Quick Links

Skip to main content Skip to navigation
Tuesday, March 26, 2019

Main Navigation


Miss Bridges

Home > breadcrumbs: Marquette > breadcrumbs: Faculty > breadcrumbs: Miss Bridges >


Ajax Loading Image


Skip image

Story image 1_0

15 Great Summer Reading Tips for Parents



1.  Read together everyday!  This can become a very special time shared with your child.

2.  Set a good example.  Let your child see you reading every day.  Have lots of good reading material around the house.

3.  Visit the library often.  Children enjoy choosing new books to read.  Take advantage of reading programs and other materials found at the library, such as books on tape.

4.  Read the same books.  Read your child's favorite books over and over again.  This helps children learn to identify words in print and can help increase fluency.

5.  Let children make their own book selections.  Some popular books may not be a parent's first choice, but by allowing children to read what interests them can make reading more pleasurable.  Comic books and children's magazines are popular with children.

6.  Stop while reading.  Stop and ask questions about the story or the illustrations.  Discuss what is happening in the story or what the child thinks might happen next.

7.  Discuss vocabulary.  Talk about new words:  what they mean, how they were used in the sentence, or make comparisons.  For example, if the new word was "palace", discuss how a castle, a mansion, or a very big house might be like a palace.

8.  Work with large type.  Point to words as you read.  This helps children identify words while reinforcing how to read from left to right.

9.  Read a variety of genres.  Read picture books, fairy tales, adventures, informational books, tall tales, and mysteries.  This will help expand the interests of your child.  Watch a movie of the book, if available, and talk about how the two are different and alike.

10.  Books on tape/CD.  These can be listened to in the car, or the whole family can enjoy them together.  Sometimes after a child has heard a story, they will want to read he book independently.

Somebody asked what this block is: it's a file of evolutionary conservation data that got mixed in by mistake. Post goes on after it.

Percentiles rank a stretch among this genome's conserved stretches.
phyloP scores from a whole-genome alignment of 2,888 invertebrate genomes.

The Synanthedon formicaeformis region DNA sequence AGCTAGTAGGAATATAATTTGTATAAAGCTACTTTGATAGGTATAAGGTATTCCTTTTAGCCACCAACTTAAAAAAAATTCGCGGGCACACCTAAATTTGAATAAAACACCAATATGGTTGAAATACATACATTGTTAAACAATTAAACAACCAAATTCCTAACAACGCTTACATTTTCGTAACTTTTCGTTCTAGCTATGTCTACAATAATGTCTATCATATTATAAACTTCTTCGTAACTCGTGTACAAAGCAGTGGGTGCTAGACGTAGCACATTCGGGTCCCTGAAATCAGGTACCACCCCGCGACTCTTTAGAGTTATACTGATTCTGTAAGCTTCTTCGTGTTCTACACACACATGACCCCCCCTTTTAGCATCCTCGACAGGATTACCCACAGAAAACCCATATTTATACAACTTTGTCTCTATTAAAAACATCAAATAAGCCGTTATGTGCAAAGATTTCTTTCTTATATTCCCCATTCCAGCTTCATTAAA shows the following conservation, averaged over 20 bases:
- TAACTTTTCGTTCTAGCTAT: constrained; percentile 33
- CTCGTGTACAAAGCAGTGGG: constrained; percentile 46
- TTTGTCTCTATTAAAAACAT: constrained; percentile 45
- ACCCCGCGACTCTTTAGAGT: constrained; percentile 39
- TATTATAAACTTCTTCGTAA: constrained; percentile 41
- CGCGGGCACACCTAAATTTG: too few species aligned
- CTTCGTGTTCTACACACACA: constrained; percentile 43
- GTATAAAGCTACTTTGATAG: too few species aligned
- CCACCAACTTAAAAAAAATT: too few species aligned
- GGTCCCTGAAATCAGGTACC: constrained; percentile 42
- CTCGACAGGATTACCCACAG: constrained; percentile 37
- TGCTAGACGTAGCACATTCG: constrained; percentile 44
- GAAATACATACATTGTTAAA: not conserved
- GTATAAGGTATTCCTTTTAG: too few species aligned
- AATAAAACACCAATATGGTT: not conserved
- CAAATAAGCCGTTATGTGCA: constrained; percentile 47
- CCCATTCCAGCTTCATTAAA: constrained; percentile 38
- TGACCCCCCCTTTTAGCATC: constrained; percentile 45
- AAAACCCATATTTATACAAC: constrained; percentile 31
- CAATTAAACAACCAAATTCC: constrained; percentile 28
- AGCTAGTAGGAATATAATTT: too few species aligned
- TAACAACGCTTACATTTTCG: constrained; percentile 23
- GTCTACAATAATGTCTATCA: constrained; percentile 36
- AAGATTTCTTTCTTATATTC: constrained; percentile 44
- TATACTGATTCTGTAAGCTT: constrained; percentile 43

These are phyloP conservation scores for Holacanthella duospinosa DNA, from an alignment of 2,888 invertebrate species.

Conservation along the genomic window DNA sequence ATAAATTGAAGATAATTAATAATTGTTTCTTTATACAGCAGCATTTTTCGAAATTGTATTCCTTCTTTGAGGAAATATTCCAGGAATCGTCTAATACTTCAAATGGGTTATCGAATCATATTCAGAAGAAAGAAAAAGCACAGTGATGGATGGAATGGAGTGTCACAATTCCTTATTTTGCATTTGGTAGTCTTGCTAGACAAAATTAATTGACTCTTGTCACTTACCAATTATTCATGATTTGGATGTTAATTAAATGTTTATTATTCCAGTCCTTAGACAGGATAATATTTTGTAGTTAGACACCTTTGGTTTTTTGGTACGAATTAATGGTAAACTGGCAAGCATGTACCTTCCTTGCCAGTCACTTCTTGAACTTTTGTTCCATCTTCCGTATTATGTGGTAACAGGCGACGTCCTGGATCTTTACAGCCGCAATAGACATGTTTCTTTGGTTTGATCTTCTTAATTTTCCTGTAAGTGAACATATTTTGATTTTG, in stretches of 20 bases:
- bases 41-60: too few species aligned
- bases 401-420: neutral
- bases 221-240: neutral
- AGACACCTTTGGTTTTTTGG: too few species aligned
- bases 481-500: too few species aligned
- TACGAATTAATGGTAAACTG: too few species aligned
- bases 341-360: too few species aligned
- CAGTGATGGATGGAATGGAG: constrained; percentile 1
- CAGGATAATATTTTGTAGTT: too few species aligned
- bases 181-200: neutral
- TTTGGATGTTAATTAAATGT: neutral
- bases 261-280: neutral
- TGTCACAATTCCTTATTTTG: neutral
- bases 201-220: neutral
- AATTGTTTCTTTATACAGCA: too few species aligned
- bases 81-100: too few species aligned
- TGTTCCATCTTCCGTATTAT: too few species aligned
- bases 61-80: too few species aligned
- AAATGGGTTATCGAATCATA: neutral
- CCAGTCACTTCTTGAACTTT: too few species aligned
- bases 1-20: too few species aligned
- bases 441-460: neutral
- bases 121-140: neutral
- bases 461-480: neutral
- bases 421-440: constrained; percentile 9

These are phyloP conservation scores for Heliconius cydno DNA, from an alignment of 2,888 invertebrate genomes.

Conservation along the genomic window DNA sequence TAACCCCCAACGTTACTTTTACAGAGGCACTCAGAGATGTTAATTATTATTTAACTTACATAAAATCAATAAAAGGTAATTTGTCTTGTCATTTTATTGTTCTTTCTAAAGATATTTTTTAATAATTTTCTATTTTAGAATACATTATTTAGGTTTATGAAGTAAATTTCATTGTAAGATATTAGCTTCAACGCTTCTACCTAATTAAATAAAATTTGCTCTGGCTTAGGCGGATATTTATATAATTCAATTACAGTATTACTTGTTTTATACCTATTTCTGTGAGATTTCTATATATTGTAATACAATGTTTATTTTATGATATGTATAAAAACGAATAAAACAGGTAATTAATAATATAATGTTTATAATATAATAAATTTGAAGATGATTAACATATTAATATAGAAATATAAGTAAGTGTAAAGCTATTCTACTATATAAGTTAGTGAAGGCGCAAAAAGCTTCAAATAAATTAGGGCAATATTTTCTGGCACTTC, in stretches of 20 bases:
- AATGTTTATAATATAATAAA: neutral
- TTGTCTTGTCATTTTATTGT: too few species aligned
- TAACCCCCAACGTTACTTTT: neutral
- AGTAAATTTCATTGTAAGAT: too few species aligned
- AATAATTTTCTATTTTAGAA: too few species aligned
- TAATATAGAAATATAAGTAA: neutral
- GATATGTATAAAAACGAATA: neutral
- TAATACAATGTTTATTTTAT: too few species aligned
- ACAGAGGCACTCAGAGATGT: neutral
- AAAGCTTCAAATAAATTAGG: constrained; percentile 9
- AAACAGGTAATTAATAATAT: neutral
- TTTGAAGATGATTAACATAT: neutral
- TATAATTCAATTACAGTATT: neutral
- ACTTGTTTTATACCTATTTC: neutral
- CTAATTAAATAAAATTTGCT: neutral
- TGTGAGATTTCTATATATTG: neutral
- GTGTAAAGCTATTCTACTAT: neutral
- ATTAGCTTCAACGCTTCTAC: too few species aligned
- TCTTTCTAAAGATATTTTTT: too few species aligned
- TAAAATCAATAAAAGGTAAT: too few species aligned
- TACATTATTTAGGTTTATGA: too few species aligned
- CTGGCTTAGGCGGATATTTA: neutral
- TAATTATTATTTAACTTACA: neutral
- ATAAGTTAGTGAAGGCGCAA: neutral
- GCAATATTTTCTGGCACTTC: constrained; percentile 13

11.  Subscribe to a children's magazine.  There are many wonderful children's magazines.  Subscribe to one of these in your child's name, because they love to received mail.  They will look forward to the arrival of the magazine and will be eager to start reading or having it read to them.  The local library also a good selection of magazines for children.

12.  Point out the importance of reading in the real world.  Talk about how people read menus, maps, food labels, directions, newspapers, video labels, brochures, cookbooks, street signs, billboards, addresses, and phone books.

13.  Extend the reading experience.  If your child is reading a book about animals, visit a zoo.  If your child is reading about nature, take a walk.

14.  Make your own books on tape.  Record a story together.  Read with expression; use funny voices; read dramatically.

15.  Create a reading project.  When your child has finished reading a story, create a fun project that relates to the story.  For example, cook something from the story, draw an illustration, or mold a clay sculpture.



Back To Top